Do any of you see a certain type of doctor, your go-to doc? Is there a specific type of doctor that I need to seek out? It's been hard enough to get a diagnosis, even harder to get attention and proper after-care for deficiencies, thyroid, etc. I just need someone who actually knows what to look for, runs the right tests (without me walking in with a list and insisting), someone who can provide real medical insight & help.  I resigned a year ago and haven't been able to go back. But my savings is now gone, wedding funds are gone, wedding dress is for sale (I got engaged right as my health was starting to decline, wedding postponed indefinitely at this point) I'm going to lose my house, car, & my fiance and I are barely getting by. I have to go back to work but my profession requires me to be mathematically and analytically accurate, quick thinking and my memory sharp. For the past 12 years, I've worked a minimum of 60 hours/week and so stamina it's mandatory in my profession. I'm afraid I wouldn't be able to get through an interview without spacing out or losing my words, how do I fake being sharp and capable? I have an excellent reputation in my industry and terrified of destroying it....the very 1st week back. Sorry, I know I'm off topic, but I guess I needed to vent a little or maybe I'm hoping for someone to respond and say "oh, it's definitely possible to get your life back and feel good again because I was able to do it and you can too.."  Anyone? 


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#12 dilettantesteph

 
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Posted 27 March 2014 - 08:25 AM


I'm hoping for someone to respond and say "oh, it's definitely possible to get your life back and feel good again because I was able to do it and you can too.."  Anyone? 

 

It is.  My mind was shot when I got my diagnosis.  I was a research chemist (PhD level) and I was able to go back to work as a synthetic chemist developing new procedures.  I was able to read and understand research journal articles again.  When I was sick I wasn't even able to read the newspaper.  The change is unbelieveable and wonderful. 


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#13 Celeste77

 
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Posted 28 March 2014 - 07:03 AM

It is.  My mind was shot when I got my diagnosis.  I was a research chemist (PhD level) and I was able to go back to work as a synthetic chemist developing new procedures.  I was able to read and understand research journal articles again.  When I was sick I wasn't even able to read the newspaper.  The change is unbelieveable and wonderful. 

Thank you for sharing your experience. How long did it take to get your brain back, so to speak? I was diagnosed 1 year ago today and while my GI symptoms are gone and biopsy pathology is back to normal, my brain & extreme fatigue remains unchanged. I still can't function on a daily basis. Did merely changing your diet work for you or were there other issues (vitamin deficiencies, co-existing medical problems) that had to be corrected before you felt better?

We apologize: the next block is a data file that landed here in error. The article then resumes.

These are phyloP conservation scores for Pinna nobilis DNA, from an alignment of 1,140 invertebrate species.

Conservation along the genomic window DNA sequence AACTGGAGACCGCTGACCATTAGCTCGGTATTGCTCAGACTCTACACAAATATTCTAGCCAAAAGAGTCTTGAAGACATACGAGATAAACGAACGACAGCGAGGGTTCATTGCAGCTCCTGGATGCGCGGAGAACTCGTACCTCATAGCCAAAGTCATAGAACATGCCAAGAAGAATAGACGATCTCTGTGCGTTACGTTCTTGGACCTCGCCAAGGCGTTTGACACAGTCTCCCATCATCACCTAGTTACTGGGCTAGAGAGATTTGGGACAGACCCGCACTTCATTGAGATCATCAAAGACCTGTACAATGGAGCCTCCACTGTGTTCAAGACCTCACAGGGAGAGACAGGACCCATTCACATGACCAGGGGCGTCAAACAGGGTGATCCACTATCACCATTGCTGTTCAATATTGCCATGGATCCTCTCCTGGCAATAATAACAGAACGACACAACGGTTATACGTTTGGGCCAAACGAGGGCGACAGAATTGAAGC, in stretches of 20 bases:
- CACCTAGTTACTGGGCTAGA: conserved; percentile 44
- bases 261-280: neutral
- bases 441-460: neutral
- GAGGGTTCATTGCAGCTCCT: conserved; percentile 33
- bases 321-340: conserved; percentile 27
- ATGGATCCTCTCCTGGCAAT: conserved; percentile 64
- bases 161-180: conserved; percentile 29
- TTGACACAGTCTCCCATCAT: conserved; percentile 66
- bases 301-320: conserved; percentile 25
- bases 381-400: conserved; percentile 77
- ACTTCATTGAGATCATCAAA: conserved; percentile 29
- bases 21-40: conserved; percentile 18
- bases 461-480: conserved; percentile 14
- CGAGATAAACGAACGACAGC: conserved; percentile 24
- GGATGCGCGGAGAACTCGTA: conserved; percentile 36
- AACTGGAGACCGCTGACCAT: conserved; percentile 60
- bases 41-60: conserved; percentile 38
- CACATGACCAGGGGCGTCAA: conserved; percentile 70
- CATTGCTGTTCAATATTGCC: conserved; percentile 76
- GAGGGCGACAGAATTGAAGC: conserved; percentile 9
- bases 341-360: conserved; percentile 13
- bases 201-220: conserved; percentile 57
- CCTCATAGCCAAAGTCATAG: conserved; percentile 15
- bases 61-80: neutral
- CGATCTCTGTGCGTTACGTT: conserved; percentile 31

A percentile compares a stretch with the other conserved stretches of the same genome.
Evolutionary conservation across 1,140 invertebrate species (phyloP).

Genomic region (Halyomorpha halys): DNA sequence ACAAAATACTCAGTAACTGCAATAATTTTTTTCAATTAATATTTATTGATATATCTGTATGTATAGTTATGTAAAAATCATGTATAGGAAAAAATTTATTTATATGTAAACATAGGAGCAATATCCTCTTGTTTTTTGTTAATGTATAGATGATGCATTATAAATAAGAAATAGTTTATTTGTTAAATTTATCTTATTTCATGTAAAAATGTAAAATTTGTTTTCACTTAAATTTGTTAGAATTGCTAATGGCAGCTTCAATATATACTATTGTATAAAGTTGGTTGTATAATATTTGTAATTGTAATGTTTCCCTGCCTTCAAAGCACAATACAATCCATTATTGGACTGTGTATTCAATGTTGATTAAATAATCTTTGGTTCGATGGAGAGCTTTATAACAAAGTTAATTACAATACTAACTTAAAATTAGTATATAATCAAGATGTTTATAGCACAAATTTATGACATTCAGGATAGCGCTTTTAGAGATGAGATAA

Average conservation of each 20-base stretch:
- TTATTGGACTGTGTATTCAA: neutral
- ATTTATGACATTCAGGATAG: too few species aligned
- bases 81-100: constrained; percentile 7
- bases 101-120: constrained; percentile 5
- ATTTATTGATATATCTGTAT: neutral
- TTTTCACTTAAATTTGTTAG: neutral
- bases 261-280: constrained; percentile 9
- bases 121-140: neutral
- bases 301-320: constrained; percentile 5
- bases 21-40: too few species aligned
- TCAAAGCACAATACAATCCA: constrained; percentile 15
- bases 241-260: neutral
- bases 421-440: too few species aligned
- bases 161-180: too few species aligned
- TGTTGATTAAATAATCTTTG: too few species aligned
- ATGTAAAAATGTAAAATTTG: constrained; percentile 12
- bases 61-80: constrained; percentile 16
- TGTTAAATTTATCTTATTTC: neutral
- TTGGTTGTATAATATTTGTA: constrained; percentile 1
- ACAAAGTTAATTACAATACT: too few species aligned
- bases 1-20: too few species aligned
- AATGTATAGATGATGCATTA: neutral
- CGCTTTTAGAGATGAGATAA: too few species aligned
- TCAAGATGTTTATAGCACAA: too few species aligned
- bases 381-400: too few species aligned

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#14 dilettantesteph

 
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Posted 29 March 2014 - 06:55 AM

It took me awhile.  My problems seem to be best solved with diet.  I was extremely sensitive to gluten cross contamination from the start.  It took me a long while to figure out what was going on and what to avoid. I kept getting told that 20 ppm was safe for everyone and I just needed to heal.  I found out that some of us are sensitive to lower levels than others.  As I got better at avoiding things, I seemed to get even more sensitive.  I have had to work hard keeping a food/symptom journal and being very careful about what I eat.  I haven't had any positive tests for deficiencies, but I do take vitamin D during our sun free winters, and iodine, as I don't use iodized salt.  I have found that I seem to react to a lot of supplements, so I tend to avoid them these days.  The getting my brain back has been gradual.  I did a mini marathon after about a year, so I was pretty physically healthy by then.  I got the job after about 3 years, but I think that I could have done it earlier.  It is my opinion that neurological symptoms can be caused by lower levels of gluten that do not cause a positive intestinal biopsy.  I have also heard this opinion from a neurologist. 


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#15 Ninja

 
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Posted 29 March 2014 - 11:07 AM

Should I just go for Methyl B12 supplement on my own, to see if it works?

 

If you decide to try Methyl B12, I suggest you start low and go slow. I noticed a huge difference in my fatigue, muscle weakness and brain fog when I began supplementing with Methyl B12.. huge! However, I soon after discovered that I am sensitive to too many methyl groups (of which methyl B12 is one); I get wired and can't sleep at all. It is not fun! Listen to your body and go slowly. Snail's pace if you need to! :)

 

I want to echo frieze's thoughts on methylation and MTHFR. Dr. Ben Lynch has some good information on MTHFR (his website: http://mthfr.net) Also, Dr. Amy Yasko has some really good information on methylation in general (her website: http://www.dramyyasko.com/our-unique-approach/methylation-cycle/).

 

Best wishes,

Ninja

 

Ps – If you have not had your folate levels checked, it may be a good idea to ask for that test along with the B12 and methylmalonic acid, as B12 and folate very much work together.